The description of the relationship between “The Eagle and The Falconer” is one way of examining relationship problems – in particular faithfulness and jealousy, monogamy, potential separation and the ambivalence which exists between the desire for freedom and emotional ties – from the perspective of a curious onlooker.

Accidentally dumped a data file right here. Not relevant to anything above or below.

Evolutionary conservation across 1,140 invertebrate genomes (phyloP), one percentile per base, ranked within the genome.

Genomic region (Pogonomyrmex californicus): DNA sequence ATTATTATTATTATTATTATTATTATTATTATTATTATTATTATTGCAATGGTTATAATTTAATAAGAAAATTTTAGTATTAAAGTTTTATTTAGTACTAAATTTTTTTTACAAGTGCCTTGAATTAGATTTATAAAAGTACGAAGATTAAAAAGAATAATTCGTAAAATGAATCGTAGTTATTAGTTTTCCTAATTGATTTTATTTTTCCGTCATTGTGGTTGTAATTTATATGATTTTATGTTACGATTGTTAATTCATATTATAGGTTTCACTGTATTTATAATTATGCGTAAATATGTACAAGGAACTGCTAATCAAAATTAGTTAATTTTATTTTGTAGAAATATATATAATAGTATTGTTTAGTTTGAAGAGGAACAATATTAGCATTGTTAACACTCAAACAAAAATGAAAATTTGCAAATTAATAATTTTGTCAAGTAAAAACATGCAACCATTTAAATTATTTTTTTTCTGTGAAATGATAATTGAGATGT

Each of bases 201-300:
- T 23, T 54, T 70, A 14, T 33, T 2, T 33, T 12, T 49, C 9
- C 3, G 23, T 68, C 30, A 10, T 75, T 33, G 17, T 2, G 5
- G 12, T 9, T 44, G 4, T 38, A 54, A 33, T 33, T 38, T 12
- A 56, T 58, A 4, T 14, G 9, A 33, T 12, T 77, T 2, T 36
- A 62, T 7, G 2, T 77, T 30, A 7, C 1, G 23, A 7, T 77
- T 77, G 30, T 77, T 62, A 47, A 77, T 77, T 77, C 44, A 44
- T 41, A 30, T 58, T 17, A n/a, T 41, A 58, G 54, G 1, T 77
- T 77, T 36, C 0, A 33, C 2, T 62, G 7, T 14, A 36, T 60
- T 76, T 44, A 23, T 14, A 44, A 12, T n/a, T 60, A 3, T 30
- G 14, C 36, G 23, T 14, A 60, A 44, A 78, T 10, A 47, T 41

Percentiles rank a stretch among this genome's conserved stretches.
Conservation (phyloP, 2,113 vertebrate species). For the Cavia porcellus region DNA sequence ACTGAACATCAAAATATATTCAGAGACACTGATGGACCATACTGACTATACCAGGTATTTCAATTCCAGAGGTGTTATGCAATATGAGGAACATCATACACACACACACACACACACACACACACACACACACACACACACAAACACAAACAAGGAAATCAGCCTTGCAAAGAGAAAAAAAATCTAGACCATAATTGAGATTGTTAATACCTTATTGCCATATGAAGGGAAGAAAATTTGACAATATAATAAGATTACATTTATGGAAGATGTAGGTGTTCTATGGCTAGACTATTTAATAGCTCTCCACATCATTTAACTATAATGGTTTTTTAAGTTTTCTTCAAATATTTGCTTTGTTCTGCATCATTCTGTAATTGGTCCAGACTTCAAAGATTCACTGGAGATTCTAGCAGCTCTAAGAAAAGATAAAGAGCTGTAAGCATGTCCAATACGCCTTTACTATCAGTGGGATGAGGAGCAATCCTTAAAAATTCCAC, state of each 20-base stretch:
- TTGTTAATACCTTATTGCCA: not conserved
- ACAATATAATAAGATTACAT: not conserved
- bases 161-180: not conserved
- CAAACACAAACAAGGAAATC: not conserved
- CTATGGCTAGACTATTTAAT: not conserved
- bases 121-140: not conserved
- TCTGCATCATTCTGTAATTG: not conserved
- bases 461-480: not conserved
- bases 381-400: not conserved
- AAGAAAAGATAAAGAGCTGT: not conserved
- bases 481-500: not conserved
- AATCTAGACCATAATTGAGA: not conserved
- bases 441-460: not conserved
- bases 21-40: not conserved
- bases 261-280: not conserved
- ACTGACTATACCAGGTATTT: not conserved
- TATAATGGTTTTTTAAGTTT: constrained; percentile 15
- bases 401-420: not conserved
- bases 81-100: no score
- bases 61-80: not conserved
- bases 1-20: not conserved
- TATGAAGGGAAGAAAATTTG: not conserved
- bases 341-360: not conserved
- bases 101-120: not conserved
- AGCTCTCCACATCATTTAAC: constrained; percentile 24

High up on the Potzberg mountain is a birds of prey centre which puts on daily shows between spring and autumn, featuring eagles, falcons and vultures. Some of the people who watch the shows ask, “Isn’t it cruel to keep these magnificent birds imprisoned here when they would rather be free?” In response, the falconer answers, “No one who hunts with an eagle can keep him captive – if the eagle decides not to come back from a flight, no one can stop him. An eagle only decides to come back if he thinks that he’s better off living with humans than being free. Strictly speaking he’s already free, because he can decide every day whether to stay or go – but the eagle loves his human and regards him as a partner, and not just a hunting partner, but a marriage partner, if we can speak of such things in relation to birds; a partner in everything, from hunting and everyday life through to rearing chicks… Eagles are long-term monogamists, and become very jealous if they see other birds of prey together with their human, to the point that they will drive off their rivals. The eagle and his falconer are therefore married in a sense, but the eagle can get a divorce whenever he wants one. Now and again an eagle does fly away and never returns, but this is a rare occurrence. In some cases a human must also leave an eagle because he is at risk from the magnificent creature, but this too is rare. If neither of these exceptional situations occur, the eagle and the falconer will stick together through good times and bad alike…”